Many thanks
to the good folk at

for permission to use graphics from their software and toposheets

The Far Side

North of Helensville is the South Head of the Kaipara Harbour, and stretching down to meet it from Dargaville is the North Head with Pouto at the very tip.

These three locations are within a few kilometres by sea, but nearly 400 km by road to encompass all three.

We decided on a trip up to Pouto in the first place as a shakedown trip for the van over several days, and secondly because the walk, being relatively level and flat, would give me an opportunity to stretch out my legs without too much stress on them. They have been gradually improving with a series of osteo and acupuncture visits, and I am gradually pushing out the limits of what I can do once again.

Part 1. To Bayly's Beach: Alice Aforethought

We set off late Friday afternoon and managed to score a fine sunset from the Kaipara Lookout along the ridge just before Wellsford

photo by miranda woodward

but in doing so we just missed the Dutch Deli in Kaiwaka. I always stop at the Dutch Deli in Kaiwaka if I can - it's one of the best there is. (It seems to have transferred to new ownership, btw, with a Welsh flag outside and bumper stickers for sale inside saying Cymru.)

We carried on, past the sultry delights of the Swinging Cow Cafe at Brynderwyn, to Paparoa where we stopped for dinner at Chez Wudhi's. We chose the Tsapasui with salad and bread roll. Delicious, but probably Vailima would have been a better choice to wash it down with than Waikato Green. Next time. Dishes washed and stowed, we set off again in the dark and reached Dargaville in due course, then on out to Bayly's Beach on the West Coast.

I had somewhat ignorantly formed the view from news items and the like that Dargaville was a somewhat seedy, slightly larger, northern version of Helensville, left behind by not just the twenty first century but probably the twentieth as well, that nothing had seriously happened there since the felling of the last kauri tree. Not at all. I was impressed.

We headed for the campground at Baylys, and were directed to a site with the only large puddle for miles. Alice revelled in it and kept jumping back into the van to shake herself. Either our 230v electricity cable or the campground electricity supply was non-functional. Something else to look at when we got back. The 12v supply in the van was fine.

At bedtime, we crated Alice on the grounds that a major territorial claim on her part was likely to completely ruin the van until such time as we could get the bedding drycleaned.

Ten minutes of canine protest can sound like days in a confined spot. I'll be surprised if the Yanks aren't using it in Gitmo. She eventually settles and we drift off until we are peremptorily summoned by the dog crate at 2 am. Outside for a shivery few minutes, and this time we relent. No crate. She is pefectly well-behaved until (she decides) it's morning.

By 6 am, Alice is operational, so Miranda headed off for an early morning walk to the beach with her and I reorganised the van from bedroom to breakfast bar and cooked the toast, b. and e. and coffee in time for her return. We tidied up and headed for the beach again.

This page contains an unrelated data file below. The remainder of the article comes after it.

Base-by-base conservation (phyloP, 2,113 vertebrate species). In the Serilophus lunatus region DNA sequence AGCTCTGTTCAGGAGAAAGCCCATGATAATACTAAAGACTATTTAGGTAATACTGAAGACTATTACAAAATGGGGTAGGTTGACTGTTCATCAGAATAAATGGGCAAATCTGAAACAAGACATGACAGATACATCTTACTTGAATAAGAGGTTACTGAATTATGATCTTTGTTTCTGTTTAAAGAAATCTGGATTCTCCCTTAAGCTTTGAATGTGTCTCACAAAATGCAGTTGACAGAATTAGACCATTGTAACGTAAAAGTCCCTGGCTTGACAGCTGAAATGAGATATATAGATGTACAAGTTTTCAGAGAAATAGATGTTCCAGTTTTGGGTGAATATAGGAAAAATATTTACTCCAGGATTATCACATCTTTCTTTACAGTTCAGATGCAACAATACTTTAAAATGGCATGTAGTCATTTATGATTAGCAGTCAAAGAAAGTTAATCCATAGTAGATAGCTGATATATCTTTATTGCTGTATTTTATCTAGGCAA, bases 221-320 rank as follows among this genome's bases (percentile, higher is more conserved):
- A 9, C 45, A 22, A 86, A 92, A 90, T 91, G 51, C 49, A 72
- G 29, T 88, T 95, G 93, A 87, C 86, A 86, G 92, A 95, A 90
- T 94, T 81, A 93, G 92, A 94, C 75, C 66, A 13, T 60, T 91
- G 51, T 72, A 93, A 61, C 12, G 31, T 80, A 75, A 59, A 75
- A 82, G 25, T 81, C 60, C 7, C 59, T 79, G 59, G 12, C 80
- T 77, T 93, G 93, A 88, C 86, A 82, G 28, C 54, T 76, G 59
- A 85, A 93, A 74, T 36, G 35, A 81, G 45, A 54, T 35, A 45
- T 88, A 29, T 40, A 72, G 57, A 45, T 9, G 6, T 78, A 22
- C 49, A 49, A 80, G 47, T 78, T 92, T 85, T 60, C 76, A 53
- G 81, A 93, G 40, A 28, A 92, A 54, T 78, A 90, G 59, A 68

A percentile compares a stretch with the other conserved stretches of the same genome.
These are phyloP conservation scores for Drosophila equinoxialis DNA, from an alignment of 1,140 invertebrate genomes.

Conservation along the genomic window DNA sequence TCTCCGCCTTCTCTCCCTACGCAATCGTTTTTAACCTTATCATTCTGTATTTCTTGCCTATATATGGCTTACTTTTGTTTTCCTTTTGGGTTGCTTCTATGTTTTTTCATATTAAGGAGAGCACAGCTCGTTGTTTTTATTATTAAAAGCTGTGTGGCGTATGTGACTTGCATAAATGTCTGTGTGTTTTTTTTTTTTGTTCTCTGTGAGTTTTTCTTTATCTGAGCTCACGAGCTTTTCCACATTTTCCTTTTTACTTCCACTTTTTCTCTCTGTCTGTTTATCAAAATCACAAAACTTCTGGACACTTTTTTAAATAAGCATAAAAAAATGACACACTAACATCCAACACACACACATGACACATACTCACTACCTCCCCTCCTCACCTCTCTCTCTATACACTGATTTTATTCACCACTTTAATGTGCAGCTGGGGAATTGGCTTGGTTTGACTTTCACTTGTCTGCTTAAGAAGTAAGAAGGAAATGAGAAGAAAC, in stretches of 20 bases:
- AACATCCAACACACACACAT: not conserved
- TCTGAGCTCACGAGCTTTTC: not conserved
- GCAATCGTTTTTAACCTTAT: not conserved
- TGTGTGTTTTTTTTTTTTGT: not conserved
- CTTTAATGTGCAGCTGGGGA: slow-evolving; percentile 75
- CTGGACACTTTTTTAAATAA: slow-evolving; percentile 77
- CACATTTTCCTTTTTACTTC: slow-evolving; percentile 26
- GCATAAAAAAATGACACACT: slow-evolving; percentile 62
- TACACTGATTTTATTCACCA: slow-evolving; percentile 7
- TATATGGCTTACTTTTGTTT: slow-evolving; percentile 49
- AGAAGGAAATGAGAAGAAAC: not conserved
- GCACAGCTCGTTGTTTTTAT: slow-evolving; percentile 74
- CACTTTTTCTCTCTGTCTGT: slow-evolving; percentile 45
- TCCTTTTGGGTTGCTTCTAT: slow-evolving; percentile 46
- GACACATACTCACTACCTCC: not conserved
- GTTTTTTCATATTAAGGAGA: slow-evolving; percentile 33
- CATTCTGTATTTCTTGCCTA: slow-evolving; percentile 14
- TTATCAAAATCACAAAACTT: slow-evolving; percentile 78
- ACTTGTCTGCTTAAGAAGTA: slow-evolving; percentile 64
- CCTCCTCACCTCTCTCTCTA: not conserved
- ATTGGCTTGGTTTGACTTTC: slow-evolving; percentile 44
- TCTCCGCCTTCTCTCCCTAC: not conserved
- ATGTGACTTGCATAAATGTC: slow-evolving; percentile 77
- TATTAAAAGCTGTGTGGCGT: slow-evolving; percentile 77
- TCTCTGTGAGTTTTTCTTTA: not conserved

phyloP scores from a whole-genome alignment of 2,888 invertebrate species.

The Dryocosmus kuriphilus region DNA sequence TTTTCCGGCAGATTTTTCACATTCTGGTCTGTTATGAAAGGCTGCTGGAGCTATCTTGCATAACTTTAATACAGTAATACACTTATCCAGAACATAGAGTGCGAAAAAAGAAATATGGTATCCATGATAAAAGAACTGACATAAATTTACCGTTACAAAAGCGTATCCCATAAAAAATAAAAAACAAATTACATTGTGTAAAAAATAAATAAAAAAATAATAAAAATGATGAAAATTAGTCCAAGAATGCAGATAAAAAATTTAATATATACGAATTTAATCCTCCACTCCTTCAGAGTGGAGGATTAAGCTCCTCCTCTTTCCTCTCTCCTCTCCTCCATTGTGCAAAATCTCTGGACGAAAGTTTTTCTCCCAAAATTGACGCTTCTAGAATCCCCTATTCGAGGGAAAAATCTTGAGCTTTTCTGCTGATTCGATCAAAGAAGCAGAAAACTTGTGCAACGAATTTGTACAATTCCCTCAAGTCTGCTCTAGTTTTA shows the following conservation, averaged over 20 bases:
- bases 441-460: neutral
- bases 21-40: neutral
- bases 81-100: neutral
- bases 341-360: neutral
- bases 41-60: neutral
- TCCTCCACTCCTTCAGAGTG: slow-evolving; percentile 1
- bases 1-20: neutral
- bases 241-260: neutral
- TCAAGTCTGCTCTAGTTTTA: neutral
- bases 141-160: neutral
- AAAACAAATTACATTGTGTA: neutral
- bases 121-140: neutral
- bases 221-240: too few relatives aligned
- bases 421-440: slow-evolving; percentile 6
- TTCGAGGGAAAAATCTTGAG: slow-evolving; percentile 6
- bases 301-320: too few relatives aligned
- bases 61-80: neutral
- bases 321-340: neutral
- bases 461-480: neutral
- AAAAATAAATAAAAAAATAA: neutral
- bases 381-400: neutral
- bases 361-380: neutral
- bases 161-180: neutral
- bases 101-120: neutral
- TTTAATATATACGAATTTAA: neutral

You wouldn't dream of taking a non 4WD vehicle through the loose dry sand at Muriwai or Rimmers road access points. Here it was different. Right up to the road end was fine, firm, hardpacked sand. 4WDs were "recommended" but by no means a necessity. The speed limit was open road.

We turned Alice loose and she went crazy along the shoreline.

It's lovely and it's open and the air is clean and the beach is still quiet, apart from a sudden hoon in a yellow Holden ute who rockets out onto the beach, does a two wheel drift that is perilously close to a capsize, and heads off again at speed.

Despite the claims of "90 Mile" Beach, this strip of beach right here is the longest beach road in the country, at around 100km. Unfortunately, the area, with it's sand dunes and isolation has become a mecca for 4WD vehicles and off-roaders who pay little attention to the somewhat fragile ecology of the area, and their behaviour in general is obliging authorities to place restrictions on access before irreparable damage is done or fatalities multiply.

We walked for a bit until Alice looked vaguely like slowing down. There are sandy clay cliffs right along the beach with a mixture of salt-resistant vegetation - iceplant, pittosporum and marram grass in abundance. High tide comes right to the base of the cliffs in most places.

At one point there appears to be the remains of a tree embedded in the rock

photo by miranda woodward

photo by miranda woodward

It reminds me a little of the coal seams we encountered on the Heaphy track, though obviously a lot more recent.

The sand patterns are beautiful and I stop for a couple.

Alice at last obliges and we can resume our journey with a degree of relaxation. Miranda obliges too, with a plastic bag.

photo by miranda woodward

We pass the Funky Fish Restaurant, highly recommended by internet reviewers, but we're not ready for a fish dinner at 9.45 am, so leave it for another day. Bayly's other fish shop, Sharky's also comes with high recommendation. Maybe a fish weekend, sometime.




If you would like to be notified of new postings to Fathmandu,
click here

Track Reports

Annotated ARC




Fitness Building for the Elderly and Stout

Food for Tramping

General Advice:
Specifically oriented to the Heaphy Track but relevant to other long walks for beginners and older walkers

New Zealand Plants
(an ongoing project)

Links to Tramping Resource Websites